Audibility of distortion

Discussion in 'Sound Science' started by wakibaki, Feb 17, 2014.
  1. amirm
  2. bigshot
    I’m done with you, sorry. You can keep replying but it will only result in me saying I don’t trust you again. You’d do best to just drop it and move on. Better luck next time
     
  3. pinnahertz
    I agree that trying to quantify the audibility of distortion with single figures of merit is impossible, for several reasons.

    Distortion-causing mechanisms are nonlinear, and the resulting degree of distortion is level dependant. Listening for distortion with fixed level sine waves is therefore unrealistic because the result is steady-state, not varying. Distortion becomes more audible with time, and a distorted music signal doesn't remain at a constant degree of distortion for anything but brief moments. The audibility vs time aspect of distortion was a major factor in determining the meter ballistics of a PPM (Peak Program Meter), with a deliberately slower than true-peak characteristic.

    Distortion is nearly always harmonically related to the undistorted signal. With music, most harmonic content that forms the timbre of a sound is also directly related to the fundamental. It becomes much more difficult to hear distortion with complex waveforms vs pure sine waves. Music is almost never composed of pure sine waves.

    Masking, the phenomenon of one sound masking another close in frequency but separated in level, is always active. Music's spectrum results in effective masking of harmonically related distortion products, but is also highly dynamic. Masking changes constantly, and depends on the music signal spectrum vs level vs the spectrum and level of the masked signal. It's another reason there can be no single figure of merit.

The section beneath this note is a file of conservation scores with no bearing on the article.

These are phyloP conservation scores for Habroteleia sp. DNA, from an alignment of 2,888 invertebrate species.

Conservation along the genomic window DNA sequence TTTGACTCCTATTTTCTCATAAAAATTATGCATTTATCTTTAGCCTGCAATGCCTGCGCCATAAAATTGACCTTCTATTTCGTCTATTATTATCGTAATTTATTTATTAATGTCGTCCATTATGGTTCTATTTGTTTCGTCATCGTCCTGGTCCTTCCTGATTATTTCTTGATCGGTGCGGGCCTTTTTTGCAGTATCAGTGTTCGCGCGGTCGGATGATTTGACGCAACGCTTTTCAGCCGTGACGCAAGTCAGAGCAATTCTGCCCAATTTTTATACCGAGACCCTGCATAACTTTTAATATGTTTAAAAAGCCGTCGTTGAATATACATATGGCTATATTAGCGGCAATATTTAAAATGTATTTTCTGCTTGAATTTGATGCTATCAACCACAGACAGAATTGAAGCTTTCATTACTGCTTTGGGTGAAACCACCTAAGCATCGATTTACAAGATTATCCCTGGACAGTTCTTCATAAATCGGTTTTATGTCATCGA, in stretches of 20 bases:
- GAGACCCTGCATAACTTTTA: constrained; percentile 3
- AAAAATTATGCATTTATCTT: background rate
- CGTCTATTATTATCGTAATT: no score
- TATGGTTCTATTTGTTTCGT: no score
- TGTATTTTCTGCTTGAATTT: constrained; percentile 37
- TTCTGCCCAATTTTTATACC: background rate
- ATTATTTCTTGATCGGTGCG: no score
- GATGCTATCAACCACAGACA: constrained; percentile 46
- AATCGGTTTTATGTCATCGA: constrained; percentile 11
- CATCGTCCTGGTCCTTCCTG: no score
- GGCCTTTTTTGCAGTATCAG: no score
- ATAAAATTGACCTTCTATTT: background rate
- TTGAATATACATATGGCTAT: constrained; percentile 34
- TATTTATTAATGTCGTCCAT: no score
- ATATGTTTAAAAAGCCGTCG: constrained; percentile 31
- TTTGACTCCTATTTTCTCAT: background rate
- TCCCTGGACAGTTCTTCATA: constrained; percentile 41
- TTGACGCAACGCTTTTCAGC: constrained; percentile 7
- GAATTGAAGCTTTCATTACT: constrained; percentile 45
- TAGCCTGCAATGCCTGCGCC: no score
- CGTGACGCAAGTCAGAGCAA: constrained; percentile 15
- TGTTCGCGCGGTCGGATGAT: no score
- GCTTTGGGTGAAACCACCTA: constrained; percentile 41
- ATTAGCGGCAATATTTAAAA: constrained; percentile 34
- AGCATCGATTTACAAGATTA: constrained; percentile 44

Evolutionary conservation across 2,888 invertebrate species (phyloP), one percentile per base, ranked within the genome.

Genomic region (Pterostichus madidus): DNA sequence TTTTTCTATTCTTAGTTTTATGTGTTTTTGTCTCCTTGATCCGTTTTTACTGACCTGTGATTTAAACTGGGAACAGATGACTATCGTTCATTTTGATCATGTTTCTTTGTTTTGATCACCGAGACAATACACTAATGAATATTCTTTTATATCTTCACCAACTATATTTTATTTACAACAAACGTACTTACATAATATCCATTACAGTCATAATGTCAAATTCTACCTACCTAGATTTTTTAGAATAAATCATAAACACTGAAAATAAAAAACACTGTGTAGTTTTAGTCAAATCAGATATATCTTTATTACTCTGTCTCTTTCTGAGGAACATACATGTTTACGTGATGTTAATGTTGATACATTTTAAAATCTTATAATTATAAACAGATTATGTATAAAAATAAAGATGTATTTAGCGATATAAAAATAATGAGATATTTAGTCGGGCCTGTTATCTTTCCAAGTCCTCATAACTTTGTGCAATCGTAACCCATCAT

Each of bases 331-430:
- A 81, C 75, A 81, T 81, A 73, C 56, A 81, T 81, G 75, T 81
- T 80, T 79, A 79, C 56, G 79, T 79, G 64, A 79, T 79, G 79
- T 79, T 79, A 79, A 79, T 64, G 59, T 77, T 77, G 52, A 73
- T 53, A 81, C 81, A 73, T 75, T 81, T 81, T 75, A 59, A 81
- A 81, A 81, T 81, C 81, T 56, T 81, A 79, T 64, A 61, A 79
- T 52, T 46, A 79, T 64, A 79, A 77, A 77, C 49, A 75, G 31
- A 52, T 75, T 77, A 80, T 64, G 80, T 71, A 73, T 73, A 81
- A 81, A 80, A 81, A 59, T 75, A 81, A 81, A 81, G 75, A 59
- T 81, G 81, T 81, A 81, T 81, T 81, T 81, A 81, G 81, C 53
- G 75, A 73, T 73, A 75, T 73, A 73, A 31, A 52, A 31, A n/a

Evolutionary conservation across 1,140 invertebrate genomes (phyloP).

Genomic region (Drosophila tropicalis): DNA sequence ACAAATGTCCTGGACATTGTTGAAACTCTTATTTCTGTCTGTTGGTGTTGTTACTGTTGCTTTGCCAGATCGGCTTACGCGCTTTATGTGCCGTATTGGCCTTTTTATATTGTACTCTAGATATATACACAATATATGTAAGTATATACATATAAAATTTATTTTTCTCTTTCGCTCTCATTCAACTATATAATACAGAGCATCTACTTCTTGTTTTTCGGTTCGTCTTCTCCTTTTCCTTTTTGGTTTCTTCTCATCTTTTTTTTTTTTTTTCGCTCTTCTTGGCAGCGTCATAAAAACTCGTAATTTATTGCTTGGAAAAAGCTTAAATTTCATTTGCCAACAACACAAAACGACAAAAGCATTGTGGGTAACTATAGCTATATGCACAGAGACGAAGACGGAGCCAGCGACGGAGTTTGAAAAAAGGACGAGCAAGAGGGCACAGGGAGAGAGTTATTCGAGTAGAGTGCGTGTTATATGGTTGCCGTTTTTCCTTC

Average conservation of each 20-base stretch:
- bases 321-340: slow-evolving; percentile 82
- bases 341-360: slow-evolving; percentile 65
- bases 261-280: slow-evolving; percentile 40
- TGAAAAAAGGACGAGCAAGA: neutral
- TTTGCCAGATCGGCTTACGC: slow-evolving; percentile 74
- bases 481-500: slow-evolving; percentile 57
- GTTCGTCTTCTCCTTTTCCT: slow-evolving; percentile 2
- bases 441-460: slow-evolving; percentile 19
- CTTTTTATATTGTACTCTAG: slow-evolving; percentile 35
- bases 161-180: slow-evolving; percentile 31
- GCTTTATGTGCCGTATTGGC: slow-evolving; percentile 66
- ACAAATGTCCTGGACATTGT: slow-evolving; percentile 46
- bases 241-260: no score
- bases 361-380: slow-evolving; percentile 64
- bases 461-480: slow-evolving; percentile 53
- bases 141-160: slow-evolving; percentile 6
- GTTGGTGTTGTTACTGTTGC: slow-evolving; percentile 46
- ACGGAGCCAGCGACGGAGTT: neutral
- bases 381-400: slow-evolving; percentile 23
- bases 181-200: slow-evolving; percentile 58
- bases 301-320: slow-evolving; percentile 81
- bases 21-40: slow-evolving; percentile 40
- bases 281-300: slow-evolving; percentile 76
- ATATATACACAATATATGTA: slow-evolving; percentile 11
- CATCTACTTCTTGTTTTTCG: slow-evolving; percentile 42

Related to the above, distortion products that make up a single figure of merit (like .5% THD, for example), can be any combination of the number of harmonics and their relative level, and can be any mix of even and odd-order harmonics, all depending on the specific type of nonlinearity that caused the distortion. An example might be the spectrum of a hard-clipped sine wave resulting in 1% THD (odd-order harmonics) vs the spectrum of a soft-clipped sinewave with the same resulting THD (also odd-order, but a different distribution) vs a non-clipped sinewave with crossover distortion at the same level (even order harmonics). All three examples have the same THD figure, but sound quite differently. Clipping distortion increases with level, and at a rate that changes with how the hard clipping effect is, where crossover basic distortion increases as level goes down, becoming less audible with higher signal levels.

    Distortion audibility is very complex, and depends on many factors. Attempting to draw conclusions about distortion audibility by the use of tone mixes, like the mix of 40 Hz and 3 kHz, would be incorrect as that signal does not represent the results of any kind of nonlinearity, is steady-state, and entails no masking. Using tone mixes alone (without a musical masking signal) is an exaggerated and unrealistic test condition. Mixing fixed, non-harmonically related tones below music or speech is also inconclusive because distortion products caused by nonlinearity are always harmonically related and level-related to the original signal, resulting in greater masking and less distortion audibility.

    David Clark's paper, "High Resolution Double-Blind Testing", (JAES Vol. 30 #5, May 1980, page 337) describes ABX testing attempts made using a distortion generating device named the "Grunge Box", and a schematic is provided. With musical signals, between 1% and 3% was stated as possibly audible, but clearly there is much more to know about what was going on than the stated single figure of merit. But he does indicate that distortion audibility using nonlinear distortion generators and music as a test signal result in a much higher audible threshold than when using fixed pure tones.
     
    gregorio and amirm like this.

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